My 54 year old father suffered a severe hemorrhagic stroke on February 18th, 2012. He arrived at the emergency within 20 mins and was transferred to another hospital within 2 hours. We were told the bleed occurred in the thalamus deep in the left side of his brain and could not be operated on. His first night in the neuro ICU, a drain was inserted into his head to remove the blood and relieve the pressure on his brain. In addition, he was placed on a ventilator and sedated to control his blood pressure.
On Day 2, we were told that the sedation was lifted and he did show signs of agitation but was not responding to commands nor did his pupils show any response to light. The doctors said that all we could do was wait and hope for his body to reabsorb the blood on his brain.
On Day 3, the doctors said that during his morning exam, my dad was no longer showing any response to pain stimulus and that his only remaining response was to the cornea blink test (when they touch the eye and a person blinks). We were told that this is usually the last response to go in a person with a stroke of this kind and that he had a zero chance of recovering. That night, his family and friends were informed that he would be taken off the ventilator the next day and that they should come say their goodbyes. We decided to wait until the next day to allow for family to come in from out of town.
On Day 4, we began planning a funeral while waiting to meet with my dad's doctors in the afternoon. Just before our meeting his doctor preformed a clinical exam on my father in which he was now responding to pain again. The doctor apologized for his prognosis the previous day and he now gave my dad a 15% chance of waking up advised that we wait until Friday when we would reassess his condition (Day 7). You can understand how heart wrenching this was for us when my family had already begun grieving my father but it was not even a question for us to give my dad time to fight.
On Day 5, we celebrated by dad's 55th birthday. While it was a solemn occasion, we tried to honor my dad, who is always the life of the party, the best we could. Day 6 was quiet, the doctors said if anything, his responses had deteriorated slightly.
On Day 7 (today), we reached our checkpoint. The doctors told us, my dad was responding to pain a little more than the previous day and that his eyes had opened a little during pain stimulus. (He was moving all four legs and arms and his head). However, the ct had shown no progress in terms of the blood on this brain reabsorbing and his pupils were still not responding to light. We don't know if these responses are at all voluntary or simply reflexes. We've decided to give my dad more time, our next checkpoint will be Monday (Day 10).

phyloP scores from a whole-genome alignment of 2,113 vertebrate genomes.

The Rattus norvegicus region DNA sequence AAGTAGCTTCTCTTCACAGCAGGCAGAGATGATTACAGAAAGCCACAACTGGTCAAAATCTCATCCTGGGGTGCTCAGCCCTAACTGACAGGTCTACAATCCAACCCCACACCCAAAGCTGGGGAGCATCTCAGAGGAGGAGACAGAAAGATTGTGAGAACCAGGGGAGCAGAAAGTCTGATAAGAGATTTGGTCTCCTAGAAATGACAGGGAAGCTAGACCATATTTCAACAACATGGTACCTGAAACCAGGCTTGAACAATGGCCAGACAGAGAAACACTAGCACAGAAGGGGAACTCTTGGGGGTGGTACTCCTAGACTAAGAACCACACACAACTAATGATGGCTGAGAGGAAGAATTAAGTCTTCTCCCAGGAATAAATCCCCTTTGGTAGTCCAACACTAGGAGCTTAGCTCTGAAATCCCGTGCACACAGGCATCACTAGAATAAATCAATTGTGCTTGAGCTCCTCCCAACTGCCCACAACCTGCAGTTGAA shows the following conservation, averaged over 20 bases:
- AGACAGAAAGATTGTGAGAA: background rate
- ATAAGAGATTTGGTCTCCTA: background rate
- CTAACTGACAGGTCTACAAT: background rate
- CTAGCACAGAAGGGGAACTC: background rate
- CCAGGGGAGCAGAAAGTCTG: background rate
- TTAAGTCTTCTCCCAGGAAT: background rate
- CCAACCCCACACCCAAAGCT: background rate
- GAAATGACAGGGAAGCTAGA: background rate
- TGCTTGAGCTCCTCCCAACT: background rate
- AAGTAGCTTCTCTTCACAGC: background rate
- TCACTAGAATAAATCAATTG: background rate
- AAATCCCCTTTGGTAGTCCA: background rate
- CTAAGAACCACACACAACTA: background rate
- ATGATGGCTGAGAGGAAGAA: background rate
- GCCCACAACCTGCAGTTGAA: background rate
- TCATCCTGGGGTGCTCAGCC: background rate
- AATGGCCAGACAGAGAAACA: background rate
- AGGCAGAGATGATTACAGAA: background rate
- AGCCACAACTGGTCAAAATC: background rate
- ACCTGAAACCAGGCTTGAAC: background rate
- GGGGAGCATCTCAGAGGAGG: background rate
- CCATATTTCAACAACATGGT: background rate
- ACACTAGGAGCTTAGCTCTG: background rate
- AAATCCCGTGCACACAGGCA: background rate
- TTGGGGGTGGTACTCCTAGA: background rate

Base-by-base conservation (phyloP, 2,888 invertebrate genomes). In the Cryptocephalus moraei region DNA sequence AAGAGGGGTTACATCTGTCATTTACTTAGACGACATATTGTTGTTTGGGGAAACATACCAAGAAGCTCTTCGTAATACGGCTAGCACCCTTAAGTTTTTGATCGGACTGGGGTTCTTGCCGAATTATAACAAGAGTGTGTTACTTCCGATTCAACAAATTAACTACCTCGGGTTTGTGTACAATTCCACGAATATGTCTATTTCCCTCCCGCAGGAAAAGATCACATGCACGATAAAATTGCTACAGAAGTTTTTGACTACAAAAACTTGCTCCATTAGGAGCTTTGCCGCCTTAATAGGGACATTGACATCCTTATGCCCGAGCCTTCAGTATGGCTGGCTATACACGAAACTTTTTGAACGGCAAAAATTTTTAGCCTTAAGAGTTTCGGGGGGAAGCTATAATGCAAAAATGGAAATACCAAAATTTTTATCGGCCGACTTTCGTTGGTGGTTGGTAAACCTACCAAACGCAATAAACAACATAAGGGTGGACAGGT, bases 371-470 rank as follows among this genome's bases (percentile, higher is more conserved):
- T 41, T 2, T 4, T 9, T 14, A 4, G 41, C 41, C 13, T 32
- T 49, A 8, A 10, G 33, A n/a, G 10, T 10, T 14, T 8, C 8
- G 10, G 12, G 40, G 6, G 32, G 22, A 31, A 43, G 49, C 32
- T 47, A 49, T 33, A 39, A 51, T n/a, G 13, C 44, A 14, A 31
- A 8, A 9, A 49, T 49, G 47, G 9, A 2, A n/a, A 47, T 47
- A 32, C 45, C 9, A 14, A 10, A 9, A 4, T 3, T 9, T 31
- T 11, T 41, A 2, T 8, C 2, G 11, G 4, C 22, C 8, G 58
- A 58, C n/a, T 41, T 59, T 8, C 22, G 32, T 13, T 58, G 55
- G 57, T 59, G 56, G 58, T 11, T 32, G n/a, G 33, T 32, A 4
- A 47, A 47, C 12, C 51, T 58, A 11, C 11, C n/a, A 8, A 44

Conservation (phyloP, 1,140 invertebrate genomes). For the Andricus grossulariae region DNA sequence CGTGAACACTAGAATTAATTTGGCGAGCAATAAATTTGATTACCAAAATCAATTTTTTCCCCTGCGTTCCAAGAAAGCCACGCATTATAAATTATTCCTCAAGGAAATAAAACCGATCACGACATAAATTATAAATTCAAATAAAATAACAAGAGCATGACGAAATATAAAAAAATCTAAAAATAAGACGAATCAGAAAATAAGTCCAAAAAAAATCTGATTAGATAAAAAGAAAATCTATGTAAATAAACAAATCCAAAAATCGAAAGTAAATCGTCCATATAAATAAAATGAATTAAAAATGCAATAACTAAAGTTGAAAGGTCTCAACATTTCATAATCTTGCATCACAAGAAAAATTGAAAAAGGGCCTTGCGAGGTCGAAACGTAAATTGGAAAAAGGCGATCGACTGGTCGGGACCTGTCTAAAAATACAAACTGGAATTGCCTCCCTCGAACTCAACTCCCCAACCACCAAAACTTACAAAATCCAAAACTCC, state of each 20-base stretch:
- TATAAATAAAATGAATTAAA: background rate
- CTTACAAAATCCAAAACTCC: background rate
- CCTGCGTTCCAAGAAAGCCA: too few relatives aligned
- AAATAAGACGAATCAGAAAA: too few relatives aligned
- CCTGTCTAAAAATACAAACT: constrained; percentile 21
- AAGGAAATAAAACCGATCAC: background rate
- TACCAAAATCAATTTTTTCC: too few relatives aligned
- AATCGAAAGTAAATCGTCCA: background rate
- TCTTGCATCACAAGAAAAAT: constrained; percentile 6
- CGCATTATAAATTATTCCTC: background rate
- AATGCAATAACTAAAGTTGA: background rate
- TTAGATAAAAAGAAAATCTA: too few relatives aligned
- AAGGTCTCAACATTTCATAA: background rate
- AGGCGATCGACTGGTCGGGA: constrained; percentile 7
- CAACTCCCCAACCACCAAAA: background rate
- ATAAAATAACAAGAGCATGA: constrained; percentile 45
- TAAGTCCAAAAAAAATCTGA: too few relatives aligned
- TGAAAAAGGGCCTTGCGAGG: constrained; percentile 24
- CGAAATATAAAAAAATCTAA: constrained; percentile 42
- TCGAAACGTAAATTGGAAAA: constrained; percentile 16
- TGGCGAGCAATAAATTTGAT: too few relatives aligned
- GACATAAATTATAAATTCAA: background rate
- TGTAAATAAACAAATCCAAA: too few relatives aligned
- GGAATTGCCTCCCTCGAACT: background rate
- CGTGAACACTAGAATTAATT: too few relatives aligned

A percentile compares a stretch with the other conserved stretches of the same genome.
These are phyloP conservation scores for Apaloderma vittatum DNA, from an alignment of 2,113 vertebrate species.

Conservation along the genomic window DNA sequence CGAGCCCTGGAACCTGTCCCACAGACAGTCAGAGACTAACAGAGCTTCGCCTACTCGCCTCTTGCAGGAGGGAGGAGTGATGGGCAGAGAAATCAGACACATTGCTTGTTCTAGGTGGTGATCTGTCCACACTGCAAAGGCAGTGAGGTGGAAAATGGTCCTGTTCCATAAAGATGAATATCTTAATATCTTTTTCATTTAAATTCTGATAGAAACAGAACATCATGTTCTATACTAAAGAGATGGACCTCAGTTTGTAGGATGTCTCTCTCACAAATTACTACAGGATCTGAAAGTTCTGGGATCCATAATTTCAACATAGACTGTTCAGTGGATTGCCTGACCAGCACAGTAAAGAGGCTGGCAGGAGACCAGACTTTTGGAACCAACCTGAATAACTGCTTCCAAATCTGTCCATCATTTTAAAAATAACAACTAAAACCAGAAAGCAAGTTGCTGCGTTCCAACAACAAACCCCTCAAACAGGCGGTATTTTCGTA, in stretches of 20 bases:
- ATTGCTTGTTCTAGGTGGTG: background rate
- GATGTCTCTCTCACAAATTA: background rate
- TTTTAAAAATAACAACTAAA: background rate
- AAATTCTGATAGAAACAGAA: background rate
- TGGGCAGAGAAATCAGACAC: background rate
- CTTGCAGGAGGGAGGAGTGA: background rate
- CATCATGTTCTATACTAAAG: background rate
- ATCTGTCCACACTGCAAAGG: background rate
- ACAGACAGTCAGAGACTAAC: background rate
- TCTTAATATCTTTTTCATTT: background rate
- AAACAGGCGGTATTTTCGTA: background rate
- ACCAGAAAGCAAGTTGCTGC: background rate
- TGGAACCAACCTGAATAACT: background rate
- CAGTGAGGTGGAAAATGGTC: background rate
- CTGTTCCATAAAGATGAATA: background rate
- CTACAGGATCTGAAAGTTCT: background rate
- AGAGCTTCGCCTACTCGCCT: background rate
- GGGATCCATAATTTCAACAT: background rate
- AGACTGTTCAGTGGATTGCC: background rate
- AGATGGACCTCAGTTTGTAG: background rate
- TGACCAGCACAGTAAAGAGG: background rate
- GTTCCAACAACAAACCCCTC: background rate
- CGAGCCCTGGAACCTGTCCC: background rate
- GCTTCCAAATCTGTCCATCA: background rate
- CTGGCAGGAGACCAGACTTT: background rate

The doctors tell us that the longer he does not wake up, the less of a chance he has for any sort of meaningful recovery. As many of you know, it is unimaginably difficult to draw the line between giving your loved one a chance to fight and putting them through unnecessary trauma and stress. My mother passed in 2003 at the age of 45. My brother is 20 years old and I am 26 years old and we still both live at home with my dad and are incredibly close with him. As is my entire family and his friends, he is truly our rock.
My brother and I are the ones making all of the decisions for my dad and we want to make sure we are comfortable with any decision that we make and that we are keeping our dad's best interest as our priority. I have found many of the posts on this forum both comforting and encouraging. I am wondering, for those of you who have had or have had loved ones with a similar non-operable hemorrhagic stroke, how long did it take for them to wake up? And how long did it take for the blood to reabsorb? What were the responses they showed over time? (The doctors seem to be very hung up on his pupil response). Any other advise?
Any feedback would be immensely appreciated. My entire family is completely heartbroken and we already lost without him. We could really use some advice.
I can't offer any specific medical advice but I can tell you of an experience I had several years ago. I am a massage therapist. I had a client come to me each week over several weeks and he told me his story.
About 6 months ago he had a major stroke (sorry I don't remember what type exactly) but he was in a coma for almost 2 months. His family were told that he wouldn't recover and were advised to let him go. His wife refused to disconnect life support as she had a strong feeling that he just needed time.
He now has a slight paralysis on his left side and is working on a speech problem and some confusion, but he is otherwise ok. I see them occasionally hand in hand in town. They are in their late 60s.
I know that each case is unique and this man's condition may be different to your father. But I wanted to tell you this story as it has a positive outcome and I believe that miracles do sometimes happen.
Stay strong, find some time to be still and quiet, and believe in whatever your feel deep inside.
I feel for you and your brother as it must be a heart wrenchingly difficult time. My thoughts are with you. x
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